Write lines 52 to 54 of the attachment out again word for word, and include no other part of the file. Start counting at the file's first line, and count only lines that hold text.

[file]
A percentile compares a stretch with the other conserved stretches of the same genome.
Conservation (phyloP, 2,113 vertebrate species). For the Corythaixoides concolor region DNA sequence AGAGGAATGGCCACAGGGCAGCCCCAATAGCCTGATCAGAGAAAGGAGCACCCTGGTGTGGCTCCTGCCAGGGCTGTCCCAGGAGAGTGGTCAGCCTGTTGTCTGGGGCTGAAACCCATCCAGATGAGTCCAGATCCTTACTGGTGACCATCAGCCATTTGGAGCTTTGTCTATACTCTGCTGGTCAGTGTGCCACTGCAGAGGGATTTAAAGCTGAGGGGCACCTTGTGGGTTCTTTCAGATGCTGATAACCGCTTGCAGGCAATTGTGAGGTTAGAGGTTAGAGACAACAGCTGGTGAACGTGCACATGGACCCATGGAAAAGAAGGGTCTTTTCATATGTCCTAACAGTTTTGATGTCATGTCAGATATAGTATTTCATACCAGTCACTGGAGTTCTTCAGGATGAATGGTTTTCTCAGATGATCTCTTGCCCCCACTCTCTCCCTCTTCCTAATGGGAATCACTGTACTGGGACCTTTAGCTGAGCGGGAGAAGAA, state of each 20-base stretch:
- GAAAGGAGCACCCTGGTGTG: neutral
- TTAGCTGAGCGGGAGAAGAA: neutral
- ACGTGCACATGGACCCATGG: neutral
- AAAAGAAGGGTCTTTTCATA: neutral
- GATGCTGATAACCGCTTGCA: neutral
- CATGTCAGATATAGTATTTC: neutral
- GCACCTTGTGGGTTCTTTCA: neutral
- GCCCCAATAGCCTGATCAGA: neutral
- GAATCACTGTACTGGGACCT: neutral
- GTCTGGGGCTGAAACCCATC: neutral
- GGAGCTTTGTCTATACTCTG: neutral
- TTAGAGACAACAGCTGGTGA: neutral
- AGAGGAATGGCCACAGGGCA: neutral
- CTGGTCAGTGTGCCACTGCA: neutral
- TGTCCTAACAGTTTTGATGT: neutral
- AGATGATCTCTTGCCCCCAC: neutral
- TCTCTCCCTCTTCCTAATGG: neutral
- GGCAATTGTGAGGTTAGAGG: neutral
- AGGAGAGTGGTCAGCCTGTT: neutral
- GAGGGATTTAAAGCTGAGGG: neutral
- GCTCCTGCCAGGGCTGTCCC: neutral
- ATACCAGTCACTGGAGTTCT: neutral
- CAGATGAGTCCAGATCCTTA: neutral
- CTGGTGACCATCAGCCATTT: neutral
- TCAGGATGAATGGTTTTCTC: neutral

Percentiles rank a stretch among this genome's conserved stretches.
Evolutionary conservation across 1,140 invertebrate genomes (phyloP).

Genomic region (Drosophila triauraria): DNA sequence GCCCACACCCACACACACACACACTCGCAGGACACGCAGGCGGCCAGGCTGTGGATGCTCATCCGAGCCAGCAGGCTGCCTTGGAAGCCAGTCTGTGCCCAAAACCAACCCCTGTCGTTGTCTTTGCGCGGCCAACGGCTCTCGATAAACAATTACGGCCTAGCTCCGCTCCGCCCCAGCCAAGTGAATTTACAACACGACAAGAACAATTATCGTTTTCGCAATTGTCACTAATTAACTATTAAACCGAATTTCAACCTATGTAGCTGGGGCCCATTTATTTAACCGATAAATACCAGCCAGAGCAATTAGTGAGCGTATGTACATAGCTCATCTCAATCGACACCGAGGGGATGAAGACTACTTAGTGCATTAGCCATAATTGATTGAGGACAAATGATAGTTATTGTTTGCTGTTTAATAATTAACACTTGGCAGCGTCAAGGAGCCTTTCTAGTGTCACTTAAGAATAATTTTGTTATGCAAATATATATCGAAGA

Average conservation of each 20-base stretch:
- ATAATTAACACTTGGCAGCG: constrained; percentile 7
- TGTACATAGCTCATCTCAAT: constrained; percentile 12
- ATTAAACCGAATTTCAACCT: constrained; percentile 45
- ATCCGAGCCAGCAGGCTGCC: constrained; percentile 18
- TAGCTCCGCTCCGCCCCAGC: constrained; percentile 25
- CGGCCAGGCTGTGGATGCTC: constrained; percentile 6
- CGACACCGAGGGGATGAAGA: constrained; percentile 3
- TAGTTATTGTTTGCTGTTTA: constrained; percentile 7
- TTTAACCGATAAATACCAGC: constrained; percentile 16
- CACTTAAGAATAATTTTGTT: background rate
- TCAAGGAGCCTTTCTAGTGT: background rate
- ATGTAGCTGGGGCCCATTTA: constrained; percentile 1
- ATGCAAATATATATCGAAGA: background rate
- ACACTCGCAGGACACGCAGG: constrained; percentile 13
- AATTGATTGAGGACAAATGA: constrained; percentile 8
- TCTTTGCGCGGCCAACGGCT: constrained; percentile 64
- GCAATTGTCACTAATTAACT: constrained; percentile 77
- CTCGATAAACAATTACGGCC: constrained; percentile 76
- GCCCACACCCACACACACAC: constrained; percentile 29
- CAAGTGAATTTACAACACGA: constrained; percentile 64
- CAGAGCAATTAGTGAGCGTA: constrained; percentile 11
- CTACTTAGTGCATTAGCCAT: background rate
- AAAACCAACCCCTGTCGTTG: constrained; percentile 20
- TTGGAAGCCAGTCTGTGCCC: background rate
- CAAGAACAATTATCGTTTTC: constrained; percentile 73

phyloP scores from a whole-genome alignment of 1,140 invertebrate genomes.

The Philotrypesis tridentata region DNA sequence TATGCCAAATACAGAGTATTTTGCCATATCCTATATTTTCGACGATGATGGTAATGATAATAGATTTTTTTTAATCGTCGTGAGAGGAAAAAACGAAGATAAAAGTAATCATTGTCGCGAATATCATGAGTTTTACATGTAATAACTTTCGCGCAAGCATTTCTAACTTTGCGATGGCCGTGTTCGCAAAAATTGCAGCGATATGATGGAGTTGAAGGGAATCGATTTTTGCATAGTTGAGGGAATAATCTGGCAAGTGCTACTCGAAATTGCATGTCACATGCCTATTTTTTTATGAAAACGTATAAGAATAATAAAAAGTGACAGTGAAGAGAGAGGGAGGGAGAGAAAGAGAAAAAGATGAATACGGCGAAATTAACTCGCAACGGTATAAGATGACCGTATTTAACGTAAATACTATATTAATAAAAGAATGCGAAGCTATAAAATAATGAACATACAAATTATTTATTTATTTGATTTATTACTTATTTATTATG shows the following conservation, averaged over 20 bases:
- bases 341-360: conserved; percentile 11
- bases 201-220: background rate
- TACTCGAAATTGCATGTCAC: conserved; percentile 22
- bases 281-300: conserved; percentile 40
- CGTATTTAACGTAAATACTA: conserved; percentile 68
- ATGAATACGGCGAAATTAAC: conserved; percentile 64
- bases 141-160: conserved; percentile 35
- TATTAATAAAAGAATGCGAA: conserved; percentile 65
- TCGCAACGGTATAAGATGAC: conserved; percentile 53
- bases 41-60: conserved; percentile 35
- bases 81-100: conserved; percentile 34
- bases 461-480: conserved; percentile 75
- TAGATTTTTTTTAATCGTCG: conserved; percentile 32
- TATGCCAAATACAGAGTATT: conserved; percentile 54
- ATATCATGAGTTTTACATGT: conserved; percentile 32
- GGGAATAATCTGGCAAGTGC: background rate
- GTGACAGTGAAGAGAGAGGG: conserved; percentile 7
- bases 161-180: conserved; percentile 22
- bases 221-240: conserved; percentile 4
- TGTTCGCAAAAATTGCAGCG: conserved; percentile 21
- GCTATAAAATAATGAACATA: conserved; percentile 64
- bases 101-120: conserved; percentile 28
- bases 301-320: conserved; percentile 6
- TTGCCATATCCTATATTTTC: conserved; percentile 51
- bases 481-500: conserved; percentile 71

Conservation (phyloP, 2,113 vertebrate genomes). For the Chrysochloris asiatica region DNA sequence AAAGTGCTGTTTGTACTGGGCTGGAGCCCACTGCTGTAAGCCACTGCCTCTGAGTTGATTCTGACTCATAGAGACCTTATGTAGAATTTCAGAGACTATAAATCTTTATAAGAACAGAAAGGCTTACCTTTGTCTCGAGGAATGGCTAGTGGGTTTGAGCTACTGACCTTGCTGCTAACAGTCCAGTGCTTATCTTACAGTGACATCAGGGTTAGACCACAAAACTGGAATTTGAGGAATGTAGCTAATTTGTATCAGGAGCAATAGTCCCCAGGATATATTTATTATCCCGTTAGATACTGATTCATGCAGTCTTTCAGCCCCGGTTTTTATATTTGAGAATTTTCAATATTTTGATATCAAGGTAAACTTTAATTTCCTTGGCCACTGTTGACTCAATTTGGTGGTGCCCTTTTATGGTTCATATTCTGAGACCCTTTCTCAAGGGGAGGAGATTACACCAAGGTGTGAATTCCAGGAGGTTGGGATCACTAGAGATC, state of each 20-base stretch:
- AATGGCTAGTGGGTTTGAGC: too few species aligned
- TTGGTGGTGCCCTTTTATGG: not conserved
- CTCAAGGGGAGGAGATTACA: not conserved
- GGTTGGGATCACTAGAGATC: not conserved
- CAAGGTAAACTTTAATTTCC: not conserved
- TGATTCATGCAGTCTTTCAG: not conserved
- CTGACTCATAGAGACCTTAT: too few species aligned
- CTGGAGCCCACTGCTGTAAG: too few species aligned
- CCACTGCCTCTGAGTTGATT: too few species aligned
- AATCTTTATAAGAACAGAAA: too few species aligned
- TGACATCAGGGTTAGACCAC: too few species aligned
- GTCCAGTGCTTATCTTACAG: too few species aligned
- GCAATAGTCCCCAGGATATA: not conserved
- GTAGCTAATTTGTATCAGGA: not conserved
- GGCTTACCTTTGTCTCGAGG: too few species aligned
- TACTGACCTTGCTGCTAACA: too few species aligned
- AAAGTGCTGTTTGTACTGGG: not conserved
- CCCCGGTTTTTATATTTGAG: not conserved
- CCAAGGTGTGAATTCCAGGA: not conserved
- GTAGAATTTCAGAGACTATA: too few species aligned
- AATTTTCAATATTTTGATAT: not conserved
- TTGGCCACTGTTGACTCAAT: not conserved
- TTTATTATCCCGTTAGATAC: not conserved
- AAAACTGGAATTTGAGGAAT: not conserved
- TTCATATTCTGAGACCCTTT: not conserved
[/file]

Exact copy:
- CAGAGCAATTAGTGAGCGTA: constrained; percentile 11
- CTACTTAGTGCATTAGCCAT: background rate
- AAAACCAACCCCTGTCGTTG: constrained; percentile 20